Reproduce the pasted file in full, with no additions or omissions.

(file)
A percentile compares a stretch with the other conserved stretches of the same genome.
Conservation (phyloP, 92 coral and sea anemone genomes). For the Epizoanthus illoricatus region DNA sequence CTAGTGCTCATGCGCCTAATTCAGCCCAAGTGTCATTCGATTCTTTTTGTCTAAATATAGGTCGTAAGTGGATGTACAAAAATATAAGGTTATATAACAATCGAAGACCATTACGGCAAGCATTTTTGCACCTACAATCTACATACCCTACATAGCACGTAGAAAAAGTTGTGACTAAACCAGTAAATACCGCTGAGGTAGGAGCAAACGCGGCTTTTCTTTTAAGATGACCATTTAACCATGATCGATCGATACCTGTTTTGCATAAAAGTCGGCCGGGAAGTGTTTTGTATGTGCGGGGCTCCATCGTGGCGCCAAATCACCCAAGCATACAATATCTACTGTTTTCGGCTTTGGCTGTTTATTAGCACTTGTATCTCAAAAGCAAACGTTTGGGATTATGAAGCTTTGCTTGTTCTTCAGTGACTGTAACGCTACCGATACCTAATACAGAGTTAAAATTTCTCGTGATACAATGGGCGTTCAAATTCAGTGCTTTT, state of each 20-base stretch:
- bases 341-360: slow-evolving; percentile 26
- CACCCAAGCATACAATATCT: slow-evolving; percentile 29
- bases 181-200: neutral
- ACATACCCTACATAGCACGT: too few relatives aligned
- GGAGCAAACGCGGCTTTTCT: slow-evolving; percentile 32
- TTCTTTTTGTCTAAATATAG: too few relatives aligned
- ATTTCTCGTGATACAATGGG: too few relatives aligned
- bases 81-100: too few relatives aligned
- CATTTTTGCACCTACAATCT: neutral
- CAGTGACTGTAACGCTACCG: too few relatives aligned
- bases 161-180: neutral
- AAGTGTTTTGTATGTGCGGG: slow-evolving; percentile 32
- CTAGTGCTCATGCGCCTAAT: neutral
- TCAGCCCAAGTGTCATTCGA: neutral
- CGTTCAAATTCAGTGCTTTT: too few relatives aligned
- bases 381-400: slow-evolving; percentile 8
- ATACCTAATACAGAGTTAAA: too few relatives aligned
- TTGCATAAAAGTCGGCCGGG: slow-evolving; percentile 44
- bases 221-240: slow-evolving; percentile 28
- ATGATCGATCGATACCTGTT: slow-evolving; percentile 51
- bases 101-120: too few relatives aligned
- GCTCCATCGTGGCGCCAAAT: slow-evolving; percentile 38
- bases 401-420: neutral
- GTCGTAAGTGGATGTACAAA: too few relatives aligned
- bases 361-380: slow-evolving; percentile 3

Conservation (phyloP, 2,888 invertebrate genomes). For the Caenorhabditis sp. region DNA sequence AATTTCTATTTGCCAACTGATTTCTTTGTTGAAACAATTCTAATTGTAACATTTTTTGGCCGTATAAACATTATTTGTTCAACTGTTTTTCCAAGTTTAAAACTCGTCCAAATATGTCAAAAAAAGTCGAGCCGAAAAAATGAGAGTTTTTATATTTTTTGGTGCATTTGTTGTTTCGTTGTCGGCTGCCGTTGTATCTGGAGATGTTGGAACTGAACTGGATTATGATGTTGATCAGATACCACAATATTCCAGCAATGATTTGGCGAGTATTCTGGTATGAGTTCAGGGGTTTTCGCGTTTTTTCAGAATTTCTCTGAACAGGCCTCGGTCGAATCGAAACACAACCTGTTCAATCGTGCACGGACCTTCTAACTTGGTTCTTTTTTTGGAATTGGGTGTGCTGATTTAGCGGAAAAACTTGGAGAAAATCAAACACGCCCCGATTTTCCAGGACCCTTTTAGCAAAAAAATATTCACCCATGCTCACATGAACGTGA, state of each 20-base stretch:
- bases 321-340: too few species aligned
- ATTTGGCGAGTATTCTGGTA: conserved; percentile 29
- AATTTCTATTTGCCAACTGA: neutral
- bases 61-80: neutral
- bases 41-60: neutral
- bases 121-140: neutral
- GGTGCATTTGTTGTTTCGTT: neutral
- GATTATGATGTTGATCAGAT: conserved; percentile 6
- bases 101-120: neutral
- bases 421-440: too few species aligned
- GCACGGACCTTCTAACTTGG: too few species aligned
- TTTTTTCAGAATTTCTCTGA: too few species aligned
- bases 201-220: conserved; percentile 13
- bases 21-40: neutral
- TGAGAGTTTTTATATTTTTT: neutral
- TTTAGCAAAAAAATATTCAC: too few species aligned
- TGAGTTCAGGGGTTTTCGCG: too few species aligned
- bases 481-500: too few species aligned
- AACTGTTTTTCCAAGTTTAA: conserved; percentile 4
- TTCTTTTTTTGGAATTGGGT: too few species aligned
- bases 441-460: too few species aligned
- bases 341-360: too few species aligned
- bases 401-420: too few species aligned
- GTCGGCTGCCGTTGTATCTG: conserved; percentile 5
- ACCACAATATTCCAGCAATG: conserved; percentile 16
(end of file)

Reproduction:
A percentile compares a stretch with the other conserved stretches of the same genome.
Conservation (phyloP, 92 coral and sea anemone genomes). For the Epizoanthus illoricatus region DNA sequence CTAGTGCTCATGCGCCTAATTCAGCCCAAGTGTCATTCGATTCTTTTTGTCTAAATATAGGTCGTAAGTGGATGTACAAAAATATAAGGTTATATAACAATCGAAGACCATTACGGCAAGCATTTTTGCACCTACAATCTACATACCCTACATAGCACGTAGAAAAAGTTGTGACTAAACCAGTAAATACCGCTGAGGTAGGAGCAAACGCGGCTTTTCTTTTAAGATGACCATTTAACCATGATCGATCGATACCTGTTTTGCATAAAAGTCGGCCGGGAAGTGTTTTGTATGTGCGGGGCTCCATCGTGGCGCCAAATCACCCAAGCATACAATATCTACTGTTTTCGGCTTTGGCTGTTTATTAGCACTTGTATCTCAAAAGCAAACGTTTGGGATTATGAAGCTTTGCTTGTTCTTCAGTGACTGTAACGCTACCGATACCTAATACAGAGTTAAAATTTCTCGTGATACAATGGGCGTTCAAATTCAGTGCTTTT, state of each 20-base stretch:
- bases 341-360: slow-evolving; percentile 26
- CACCCAAGCATACAATATCT: slow-evolving; percentile 29
- bases 181-200: neutral
- ACATACCCTACATAGCACGT: too few relatives aligned
- GGAGCAAACGCGGCTTTTCT: slow-evolving; percentile 32
- TTCTTTTTGTCTAAATATAG: too few relatives aligned
- ATTTCTCGTGATACAATGGG: too few relatives aligned
- bases 81-100: too few relatives aligned
- CATTTTTGCACCTACAATCT: neutral
- CAGTGACTGTAACGCTACCG: too few relatives aligned
- bases 161-180: neutral
- AAGTGTTTTGTATGTGCGGG: slow-evolving; percentile 32
- CTAGTGCTCATGCGCCTAAT: neutral
- TCAGCCCAAGTGTCATTCGA: neutral
- CGTTCAAATTCAGTGCTTTT: too few relatives aligned
- bases 381-400: slow-evolving; percentile 8
- ATACCTAATACAGAGTTAAA: too few relatives aligned
- TTGCATAAAAGTCGGCCGGG: slow-evolving; percentile 44
- bases 221-240: slow-evolving; percentile 28
- ATGATCGATCGATACCTGTT: slow-evolving; percentile 51
- bases 101-120: too few relatives aligned
- GCTCCATCGTGGCGCCAAAT: slow-evolving; percentile 38
- bases 401-420: neutral
- GTCGTAAGTGGATGTACAAA: too few relatives aligned
- bases 361-380: slow-evolving; percentile 3

Conservation (phyloP, 2,888 invertebrate genomes). For the Caenorhabditis sp. region DNA sequence AATTTCTATTTGCCAACTGATTTCTTTGTTGAAACAATTCTAATTGTAACATTTTTTGGCCGTATAAACATTATTTGTTCAACTGTTTTTCCAAGTTTAAAACTCGTCCAAATATGTCAAAAAAAGTCGAGCCGAAAAAATGAGAGTTTTTATATTTTTTGGTGCATTTGTTGTTTCGTTGTCGGCTGCCGTTGTATCTGGAGATGTTGGAACTGAACTGGATTATGATGTTGATCAGATACCACAATATTCCAGCAATGATTTGGCGAGTATTCTGGTATGAGTTCAGGGGTTTTCGCGTTTTTTCAGAATTTCTCTGAACAGGCCTCGGTCGAATCGAAACACAACCTGTTCAATCGTGCACGGACCTTCTAACTTGGTTCTTTTTTTGGAATTGGGTGTGCTGATTTAGCGGAAAAACTTGGAGAAAATCAAACACGCCCCGATTTTCCAGGACCCTTTTAGCAAAAAAATATTCACCCATGCTCACATGAACGTGA, state of each 20-base stretch:
- bases 321-340: too few species aligned
- ATTTGGCGAGTATTCTGGTA: conserved; percentile 29
- AATTTCTATTTGCCAACTGA: neutral
- bases 61-80: neutral
- bases 41-60: neutral
- bases 121-140: neutral
- GGTGCATTTGTTGTTTCGTT: neutral
- GATTATGATGTTGATCAGAT: conserved; percentile 6
- bases 101-120: neutral
- bases 421-440: too few species aligned
- GCACGGACCTTCTAACTTGG: too few species aligned
- TTTTTTCAGAATTTCTCTGA: too few species aligned
- bases 201-220: conserved; percentile 13
- bases 21-40: neutral
- TGAGAGTTTTTATATTTTTT: neutral
- TTTAGCAAAAAAATATTCAC: too few species aligned
- TGAGTTCAGGGGTTTTCGCG: too few species aligned
- bases 481-500: too few species aligned
- AACTGTTTTTCCAAGTTTAA: conserved; percentile 4
- TTCTTTTTTTGGAATTGGGT: too few species aligned
- bases 441-460: too few species aligned
- bases 341-360: too few species aligned
- bases 401-420: too few species aligned
- GTCGGCTGCCGTTGTATCTG: conserved; percentile 5
- ACCACAATATTCCAGCAATG: conserved; percentile 16